Lives of the fellows

John Maurice Hardman Campbell

b.3 December 1891 d.7 August 1973
OBE (Military) BM BCh Oxon(1916) DM(1921) MRCP(1921) FRCP(1929)

Maurice Campbell was the son of J.E. Campbell, FRS and Sarah Hardman. He was a scholar at Winchester and went up to New College, Oxford, where he gained a first class degree in physiology. He was elected to a senior demyship at Magdalen and entered Guy’s Hospital Medical School as a clinical student in 1914. Qualifying in 1916, he joined the Army and served as captain RAMC in Mesopotamia and North Persia. He was twice mentioned in despatches and awarded the OBE for his services with a field ambulance. On demobilization in 1919, he returned to Guy’s and became a medical registrar in 1920. It was a long tradition at Guy’s that aspirants to the appointment of Assistant Physician should be trained physiologists or pathologists. Following this excellent custom, Campbell spent three years in the Department of Physiology under Pembrey, an experience which must have proved valuable in his subsequent career. In 1926, he was appointed Assistant Physician to Guy’s Hospital, Physician in 1945, and Cardiologist to the Hospital (a new appointment) in 1948, when he relinquished his general medical duties and devoted himself exclusively to his chosen speciality, in which he was to prove so refulgent.

Campbell’s interest in cardiology was shown early in his career. In 1930, he was appointed Physician to the National Heart Hospital, having previously worked there with John Parkinson. In 1934, he was St Cyres lecturer at the Heart Hospital; and in 1946 he gave the Lumleian lecture at the Royal College of Physicians. He was awarded the Moxon medal by the College for his contributions to British cardiology. He was Superintendent of the Emergency Medical Service Hospital at Orpington — closely linked with Guy’s — during the second World war.

Campbell did much to nurture the increasing interest in cardiology as a specialized study. He was instrumental in starting the British Heart Journal in 1938 and remained Editor until 1958. He was President of the Cardiac Society from 1956 until 1960. He was the first Chairman of the British Heart Foundation. He was a Governor, both of Guy’s Hospital and the National Heart Hospital.

Maurice Campbell’s professional life falls into two parts. During the earlier and longer part of his career as a physician, although cardiology, particularly irregularities of rhythm, claimed his attention, he held general beds and taught general medicine in the less specialized atmosphere of those days. After the war, a fortunate conjugation of circumstances stimulated him, then in his mid-fifties, to begin what was almost a second career. Through the generosity of the Clothworkers’ Company, arrangements were made for the exchange of senior members of the staff between Guy’s Hospital and the Johns Hopkins Hospital. One of the first visitors to London, in 1947, was Alfred Blalock who had developed his subclavian-pulmonary anastomotic operation for the relief of Fallot’s tetrad. Campbell was able to show him a series of children with cyanotic heart disease for whom surgical relief might be sought. This fertilizing visit encouraged R.C. Brock (later Lord Brock), who had already done much pioneer anatomical and surgical work on the thorax, to continue and to develop open operations on the heart. Campbell thus recalled a luncheon conversation he and Brock had shortly after the war when they discussed the surgical relief of mitral stenosis: "Probably he, and certainly not I, did not realize how this talk would change our lives." During the next ten years, Campbell and Brock, joined by C.G. Baker, collaborated in a partnership which was to make the Hospital a renowned centre for the investigation and surgical treatment of congenital and acquired diseases of the heart. In 1956, Campbell retired from active practice, but until his death seventeen years later, a series of papers showed how much he had yet to say.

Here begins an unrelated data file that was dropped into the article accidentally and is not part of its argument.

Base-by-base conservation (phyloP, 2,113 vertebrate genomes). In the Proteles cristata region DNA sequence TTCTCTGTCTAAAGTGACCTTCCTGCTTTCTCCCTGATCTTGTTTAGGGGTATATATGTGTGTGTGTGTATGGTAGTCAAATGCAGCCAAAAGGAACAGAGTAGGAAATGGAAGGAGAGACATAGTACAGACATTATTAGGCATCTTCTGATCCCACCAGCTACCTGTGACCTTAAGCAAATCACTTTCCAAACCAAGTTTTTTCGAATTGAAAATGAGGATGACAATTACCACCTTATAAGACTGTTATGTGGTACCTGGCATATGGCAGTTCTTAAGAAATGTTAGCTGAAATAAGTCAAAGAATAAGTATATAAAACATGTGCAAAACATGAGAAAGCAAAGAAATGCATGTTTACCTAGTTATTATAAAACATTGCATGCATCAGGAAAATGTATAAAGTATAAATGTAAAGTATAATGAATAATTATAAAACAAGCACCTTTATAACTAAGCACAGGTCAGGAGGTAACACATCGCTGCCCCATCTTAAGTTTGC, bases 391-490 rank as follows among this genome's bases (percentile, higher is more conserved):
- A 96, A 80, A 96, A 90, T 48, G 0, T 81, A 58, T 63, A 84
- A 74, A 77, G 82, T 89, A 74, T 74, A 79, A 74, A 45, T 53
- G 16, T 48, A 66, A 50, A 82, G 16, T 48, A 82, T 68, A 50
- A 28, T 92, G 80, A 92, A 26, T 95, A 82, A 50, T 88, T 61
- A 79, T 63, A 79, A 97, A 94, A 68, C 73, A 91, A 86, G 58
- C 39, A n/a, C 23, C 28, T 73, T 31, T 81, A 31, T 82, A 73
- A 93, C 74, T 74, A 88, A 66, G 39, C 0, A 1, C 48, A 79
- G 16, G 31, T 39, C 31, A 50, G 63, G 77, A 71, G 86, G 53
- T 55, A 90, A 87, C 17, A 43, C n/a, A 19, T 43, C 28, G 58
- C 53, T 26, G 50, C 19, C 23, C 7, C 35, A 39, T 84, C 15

Although Campbell spoke and lectured with authority and distinction, in private conversation he was retiring and almost diffident. He had a certain old-fashioned air about him; rather carelessly dressed, no hat and, on his journeys between Guy’s and his house at Hampstead, always carrying the attache case containing the latest proofs of the British Heart Journal for correction on the Underground. He never was seen in a motor-car: perhaps he never owned one. He eschewed all pomp and circumstance. Firmly built, rubicund, with a grey military moustache, it is not entirely surprising that he was deeply involved in the higher criticism of Sherlock Holmes, looking not unlike Doctor Watson himself. He published three fascinating papers in a small book in 1935 entitled Sherlock Holmes and Doctor Watson: A Medical Digression. He recalls Major Sholto’s death from left ventricular failure and suggests that Sir Charles Baskerville suffered a coronary infarction while attempting to escape from the terrifying hound. Indeed, it is believed that Campbell played the part of Watson when the Sherlock Holmes Society reenacted in period dress Moriarty’s attempted murder of Holmes at the Reichenbach falls in Switzerland. Campbell’s other interest was in ornithology.

His pleasures otherwise were found in the family circle. He married in 1924 Ethel Mary, daughter of Captain Chrimes, OBE, herself a Guy’s nurse. He was survived by his wife, two sons and three daughters.

WN Mann

[, 1973, 3, 412; Lancet, 1973, 2, 684; Times, 9 Aug 1973; Guy's Hospital Gazette, 1973, 87, 400, 424, 441]

(Volume VI, page 86)

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